Doug Adams is no longer a sous chef.

Sure, he may actually, technically still carry the title tonight, I'm not certain to be honest, but by his performance this season on Top Chef, he is now ready for the next stage in his career, and this is what can happen and should happen after Top Chef.

I can't imagine someone not taking a chance with giving Doug the opportunity to run a small restaurant. I can't imagine that someone out there tonight, hearing about Doug's goal of operating a Montana restaurant, connected in some way to hunting and fishing won't contact him. I can't imagine it; because it happened to me... My restaurant Juniper & Ivy in San Diego is a direct connection from my performance on Top Chef, and my gut tells me it had very little to do with "winning."

The fact is, winning is overrated.

Winning is fun. It may get you some cash or secure your ego, yes, but really, six months after this thing runs out on television, we are all just "that guy or girl from Top Chef.

Throughout this season, Doug has demonstrated everything one looks for in a great business partner. He cooks delicious, relatable, soulful food. He does it with a smile on his face. He cooks with a sense of authorship and knowledge of place and time. And perhaps most importantly (no, not his epic beard), most importantly, he communicates with his colleagues professionally and with integrity. I'd guess every cheftestant likes him. I know every judge likes him. He takes risks, like roasting a whole lobe of Foie gras, or say, blending up an aioli of ant eggs. Which, by the way, are you kidding me? Maybe he takes these chances because it's part of the game, but I think more so because Doug is a curious cook, which is a sure tell sign of a chef ready to do their own thing.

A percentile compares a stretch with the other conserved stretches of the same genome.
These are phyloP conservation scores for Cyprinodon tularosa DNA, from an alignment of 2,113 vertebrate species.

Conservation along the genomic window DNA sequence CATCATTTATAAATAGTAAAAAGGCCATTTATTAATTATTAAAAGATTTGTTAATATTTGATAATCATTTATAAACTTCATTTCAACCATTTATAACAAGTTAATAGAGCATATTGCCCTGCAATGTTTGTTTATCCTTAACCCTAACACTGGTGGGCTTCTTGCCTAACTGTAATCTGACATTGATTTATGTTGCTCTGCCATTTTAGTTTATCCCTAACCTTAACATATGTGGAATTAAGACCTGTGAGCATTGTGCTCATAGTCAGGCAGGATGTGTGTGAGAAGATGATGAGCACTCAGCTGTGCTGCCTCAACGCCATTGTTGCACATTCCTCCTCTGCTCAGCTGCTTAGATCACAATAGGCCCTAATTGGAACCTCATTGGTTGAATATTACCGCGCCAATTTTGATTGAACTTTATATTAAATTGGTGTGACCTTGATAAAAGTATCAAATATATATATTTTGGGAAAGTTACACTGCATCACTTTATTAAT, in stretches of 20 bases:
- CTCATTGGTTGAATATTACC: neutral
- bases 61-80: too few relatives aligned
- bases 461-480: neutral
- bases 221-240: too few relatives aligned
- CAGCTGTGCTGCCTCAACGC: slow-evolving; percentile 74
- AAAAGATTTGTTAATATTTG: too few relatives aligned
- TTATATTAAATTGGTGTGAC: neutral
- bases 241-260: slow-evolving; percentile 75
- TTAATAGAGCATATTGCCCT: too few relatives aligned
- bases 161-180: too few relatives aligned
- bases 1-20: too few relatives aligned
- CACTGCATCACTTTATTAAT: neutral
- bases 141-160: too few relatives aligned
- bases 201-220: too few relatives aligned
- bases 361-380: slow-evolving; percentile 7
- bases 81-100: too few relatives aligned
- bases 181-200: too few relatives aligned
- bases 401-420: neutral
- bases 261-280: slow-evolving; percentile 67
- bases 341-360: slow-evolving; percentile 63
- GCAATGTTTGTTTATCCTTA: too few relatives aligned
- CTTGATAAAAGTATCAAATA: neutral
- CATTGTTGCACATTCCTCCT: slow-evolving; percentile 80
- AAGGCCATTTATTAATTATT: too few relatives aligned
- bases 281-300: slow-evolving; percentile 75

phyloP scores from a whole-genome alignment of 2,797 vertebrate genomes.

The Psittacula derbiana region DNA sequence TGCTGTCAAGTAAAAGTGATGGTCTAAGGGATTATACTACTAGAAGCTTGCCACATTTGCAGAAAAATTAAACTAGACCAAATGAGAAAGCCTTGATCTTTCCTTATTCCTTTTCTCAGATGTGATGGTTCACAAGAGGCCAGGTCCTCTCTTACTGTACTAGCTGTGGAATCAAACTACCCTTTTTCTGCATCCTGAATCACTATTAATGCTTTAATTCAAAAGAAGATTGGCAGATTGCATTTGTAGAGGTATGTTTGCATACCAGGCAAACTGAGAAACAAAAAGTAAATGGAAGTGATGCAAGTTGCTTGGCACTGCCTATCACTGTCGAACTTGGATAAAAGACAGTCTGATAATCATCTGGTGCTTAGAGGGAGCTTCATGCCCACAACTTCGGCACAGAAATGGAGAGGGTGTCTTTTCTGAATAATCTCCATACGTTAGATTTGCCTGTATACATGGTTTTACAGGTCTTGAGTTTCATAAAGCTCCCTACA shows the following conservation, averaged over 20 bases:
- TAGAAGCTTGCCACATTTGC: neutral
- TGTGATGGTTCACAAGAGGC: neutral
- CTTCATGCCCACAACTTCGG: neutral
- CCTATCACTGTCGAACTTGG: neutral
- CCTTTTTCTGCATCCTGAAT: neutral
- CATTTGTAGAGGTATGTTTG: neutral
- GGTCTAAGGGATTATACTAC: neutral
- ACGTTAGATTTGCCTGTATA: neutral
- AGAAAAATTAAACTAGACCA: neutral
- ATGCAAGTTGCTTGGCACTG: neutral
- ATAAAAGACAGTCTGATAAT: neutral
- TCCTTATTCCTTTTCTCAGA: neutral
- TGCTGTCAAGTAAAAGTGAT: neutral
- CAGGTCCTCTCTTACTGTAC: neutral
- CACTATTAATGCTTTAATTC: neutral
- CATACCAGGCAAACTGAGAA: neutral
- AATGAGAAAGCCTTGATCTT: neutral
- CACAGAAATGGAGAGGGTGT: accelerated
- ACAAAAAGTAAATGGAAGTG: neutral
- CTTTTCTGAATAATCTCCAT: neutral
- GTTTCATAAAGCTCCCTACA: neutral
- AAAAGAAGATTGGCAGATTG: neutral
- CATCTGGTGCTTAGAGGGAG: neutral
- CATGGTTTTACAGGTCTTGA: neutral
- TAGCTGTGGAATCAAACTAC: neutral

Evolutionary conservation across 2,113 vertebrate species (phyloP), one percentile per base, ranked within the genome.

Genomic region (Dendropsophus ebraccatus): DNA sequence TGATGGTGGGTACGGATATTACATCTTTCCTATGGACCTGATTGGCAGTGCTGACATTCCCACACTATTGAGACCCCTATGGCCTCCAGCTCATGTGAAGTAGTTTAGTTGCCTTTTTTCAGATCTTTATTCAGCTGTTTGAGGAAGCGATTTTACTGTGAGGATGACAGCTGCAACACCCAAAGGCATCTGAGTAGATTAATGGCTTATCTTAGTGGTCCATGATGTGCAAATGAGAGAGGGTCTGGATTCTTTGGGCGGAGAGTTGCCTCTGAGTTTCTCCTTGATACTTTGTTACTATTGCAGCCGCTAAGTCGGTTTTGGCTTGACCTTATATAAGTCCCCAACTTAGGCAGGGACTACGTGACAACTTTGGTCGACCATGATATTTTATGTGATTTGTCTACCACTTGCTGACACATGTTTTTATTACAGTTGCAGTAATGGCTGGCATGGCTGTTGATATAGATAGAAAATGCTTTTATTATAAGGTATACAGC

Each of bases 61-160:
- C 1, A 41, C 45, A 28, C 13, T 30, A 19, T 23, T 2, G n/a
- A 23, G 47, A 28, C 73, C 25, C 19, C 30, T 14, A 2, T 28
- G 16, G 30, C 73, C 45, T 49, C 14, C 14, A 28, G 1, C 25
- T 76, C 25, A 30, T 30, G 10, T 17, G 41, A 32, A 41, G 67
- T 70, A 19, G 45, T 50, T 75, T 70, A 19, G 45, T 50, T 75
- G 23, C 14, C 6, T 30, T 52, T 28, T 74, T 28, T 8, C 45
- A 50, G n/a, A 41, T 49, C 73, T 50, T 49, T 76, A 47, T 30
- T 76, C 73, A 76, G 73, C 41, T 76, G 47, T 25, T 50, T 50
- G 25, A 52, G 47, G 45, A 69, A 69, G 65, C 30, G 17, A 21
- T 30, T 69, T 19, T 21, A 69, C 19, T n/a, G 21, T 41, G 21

Doug, it may seem like I never had anything positive to say about your food, and maybe indeed that's how it played out on television, but it's not the case, Chef.

Congrats on an amazing run, one for all future contestants to take note of. And when rooms become available at your resort in Montana, I'm booking...

Blais
@RichardBlais (Instagram & Twitter)